The Unfortunate Fortune
“You come right over here, and sit near me.” Ginny bubbled at Mr. Skipworth. Gerald, “Jerry” to his friends, Skipworth was “Jerry” to her and one of her favorite people in the world. Ginny stepped out from behind the bar, linked arms with Jerry and “escorted ” him to the bar stool that didn’t literally have his name on it, but, “had his name on it.” It was the next to the last stool at the bar, and when she wasn’t busy, Ginny would slip around the bar entryway and slide onto the last stool which had “her” name on it. If Jerry was there they would chat and the night would fly by.
Ginny always liked the evenings when Jerry came in. They had become close friends and she could really talk to him and he would really listen. Not only that, he didn’t look at her like she was demented when she told him about “things.” Things, like the time after a long night of drinking, she and her girlfriends had made a video of themselves dancing naked in the living room, well almost naked. After some drunken rummaging, they had managed to find some “accessories” to adorn themselves with. So, between them they wore a plastic beaded necklace, three cheap bangle bracelets, and a rhinestone tiara, but no clothes. .
Ginny would never tell a story like this, to any of the other patrons, not even the regulars, (excluding Nigel, Paul and William) because unlike most of the other patrons, Jerry wouldn’t listen to a story like that and interpret it as an invitation to “hit on” her. Ginny had learned long ago that a lot of men translated liberal into “easy” especially when they were drunk. Ginny was the former, for certain, but, with equal certainty, she was not the latter and Jerry knew that.
Ginny met Jerry about six months after she started working at the Royal Oak. He had meandered into the the bar one dreary afternoon to find it empty of patrons, but staffed with a barmaid who had quite obviously been crying. He could see her distress and kindly offered to come back another day, Ginny, insisted that he stay, wiped her nose and asked him what he wanted to drink. As she poured him a Guinness, his empathy compelled her to trust him completely. They talked for hours that afternoon. She told him everything.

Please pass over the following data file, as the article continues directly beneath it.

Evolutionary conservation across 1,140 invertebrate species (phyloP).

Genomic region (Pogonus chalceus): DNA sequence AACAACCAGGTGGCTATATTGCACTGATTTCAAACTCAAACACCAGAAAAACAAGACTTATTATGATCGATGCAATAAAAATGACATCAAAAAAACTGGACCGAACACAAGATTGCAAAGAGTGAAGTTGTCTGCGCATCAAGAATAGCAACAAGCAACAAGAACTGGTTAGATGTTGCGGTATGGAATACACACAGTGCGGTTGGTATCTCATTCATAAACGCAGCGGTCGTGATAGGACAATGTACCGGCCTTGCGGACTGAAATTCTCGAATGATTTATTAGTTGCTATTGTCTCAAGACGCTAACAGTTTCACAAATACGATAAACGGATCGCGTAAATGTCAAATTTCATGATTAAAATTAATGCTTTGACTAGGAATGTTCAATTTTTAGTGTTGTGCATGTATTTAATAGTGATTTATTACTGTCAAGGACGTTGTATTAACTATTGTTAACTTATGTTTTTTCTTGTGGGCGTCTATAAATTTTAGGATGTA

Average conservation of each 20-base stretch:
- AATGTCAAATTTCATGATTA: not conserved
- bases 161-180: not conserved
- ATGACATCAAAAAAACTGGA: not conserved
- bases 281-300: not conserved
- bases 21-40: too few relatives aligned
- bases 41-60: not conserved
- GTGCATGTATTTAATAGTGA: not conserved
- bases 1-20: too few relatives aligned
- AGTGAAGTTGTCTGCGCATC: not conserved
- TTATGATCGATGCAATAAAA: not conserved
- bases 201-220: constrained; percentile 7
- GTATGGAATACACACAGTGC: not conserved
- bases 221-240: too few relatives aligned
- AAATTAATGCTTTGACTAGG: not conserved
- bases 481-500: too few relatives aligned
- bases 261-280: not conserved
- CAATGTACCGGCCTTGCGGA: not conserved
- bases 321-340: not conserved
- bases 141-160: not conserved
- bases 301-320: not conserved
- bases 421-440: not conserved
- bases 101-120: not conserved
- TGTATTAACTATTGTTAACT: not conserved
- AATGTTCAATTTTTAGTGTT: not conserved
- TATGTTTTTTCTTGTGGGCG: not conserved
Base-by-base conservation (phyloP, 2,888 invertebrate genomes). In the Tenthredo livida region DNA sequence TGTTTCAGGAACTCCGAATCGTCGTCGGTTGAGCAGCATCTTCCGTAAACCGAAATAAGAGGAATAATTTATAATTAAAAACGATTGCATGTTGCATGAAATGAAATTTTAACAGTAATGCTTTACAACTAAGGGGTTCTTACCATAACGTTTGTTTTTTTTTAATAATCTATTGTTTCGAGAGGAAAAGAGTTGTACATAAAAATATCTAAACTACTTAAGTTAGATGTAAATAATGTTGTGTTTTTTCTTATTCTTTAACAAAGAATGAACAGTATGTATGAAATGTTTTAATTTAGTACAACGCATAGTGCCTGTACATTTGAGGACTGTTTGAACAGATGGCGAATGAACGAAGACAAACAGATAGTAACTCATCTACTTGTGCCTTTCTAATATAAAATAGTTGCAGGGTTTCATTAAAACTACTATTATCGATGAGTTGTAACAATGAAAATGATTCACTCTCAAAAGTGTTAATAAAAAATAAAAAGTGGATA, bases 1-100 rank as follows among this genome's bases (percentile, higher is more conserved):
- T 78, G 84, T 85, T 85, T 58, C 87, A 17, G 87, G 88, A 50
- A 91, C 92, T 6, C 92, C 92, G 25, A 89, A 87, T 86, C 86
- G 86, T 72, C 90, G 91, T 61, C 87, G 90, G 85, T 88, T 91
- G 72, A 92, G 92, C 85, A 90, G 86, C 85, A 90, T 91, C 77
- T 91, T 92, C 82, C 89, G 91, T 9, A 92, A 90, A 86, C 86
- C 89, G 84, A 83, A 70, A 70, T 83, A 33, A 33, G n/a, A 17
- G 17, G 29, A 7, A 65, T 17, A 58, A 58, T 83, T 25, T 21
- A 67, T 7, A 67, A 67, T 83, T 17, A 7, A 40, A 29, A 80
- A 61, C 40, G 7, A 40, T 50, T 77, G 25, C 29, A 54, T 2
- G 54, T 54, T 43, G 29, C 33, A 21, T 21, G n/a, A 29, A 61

Ginny told Jerry that she had been crying because, she had just ended an affair that she had been having with Malcolm. Yes, that Malcolm; her boss, the control freak and the owner of the pub. She had gone against her better judgement, but in all fairness, he had engaged in a relentless pursuit. She had given in and instantly knew that she had made a terrible, terrible mistake. She lasted for five months before she threw in the towel and finally ended the relationship. Malcolm had not taken it well, but, he did not fire her. It didn’t take Ginny long to realize that she still had her job because Malcolm thought he would wiggle his way into a second chance. Every other day, Malcolm would corner her and ask her to please let him try again. Every other day, Ginny would reply: “That will never happen, Malcolm.”
These days Malcolm mostly just stayed in the back. Nobody knew what he was doing back there, and since he was in such a sour mood all of the time, nobody asked.
Ginny got Jerry situated, brought him his beer and leaned over the bar toward him as she sat it down. “Guess what Jerry, there are going to be some big changes around here. Finally, I have the confirmation that I need.” “Okay, I’ll bite. Ginny, what on earth are you talking about?”
“Well, you have to look at what I have.” Ginny pulled the little slip of paper out of its cushioned resting place and handed it to Jerry. “Go ahead, read it. Read it out loud.” “If you insist, my dear.” Jerry looked down at the fortune and began to read: ” Soon, you will get what you’ve been waiting for. Your greatest wish will be fulfilled.” “I’m so happy for you Ginny, but, do tell: What is this “greatest wish” that’s going to come true?” Ginny leaned in and put her lips next to Jerry’s ear and whispered “I want to own and operate The Royal Oak, all by myself. I want it to be mine.”
Before Jerry could respond, they heard screaming and yelling coming from a large crowd that had gathered outside of the bar. “Look Jerry, what are all those people doing? They came out of nowhere!” “Come on Ginny, let’s go check it out.”
When they got outside they could see that all of the people were looking up. Ginny and Jerry looked up too. Ginny saw a man in silhouette, standing on the tallest building in town. It looked like he was getting ready to jump. *Then, as her legs turned to rubber and her guts filled with ice she realized that the silhouette was Malcolm. Ginny fainted.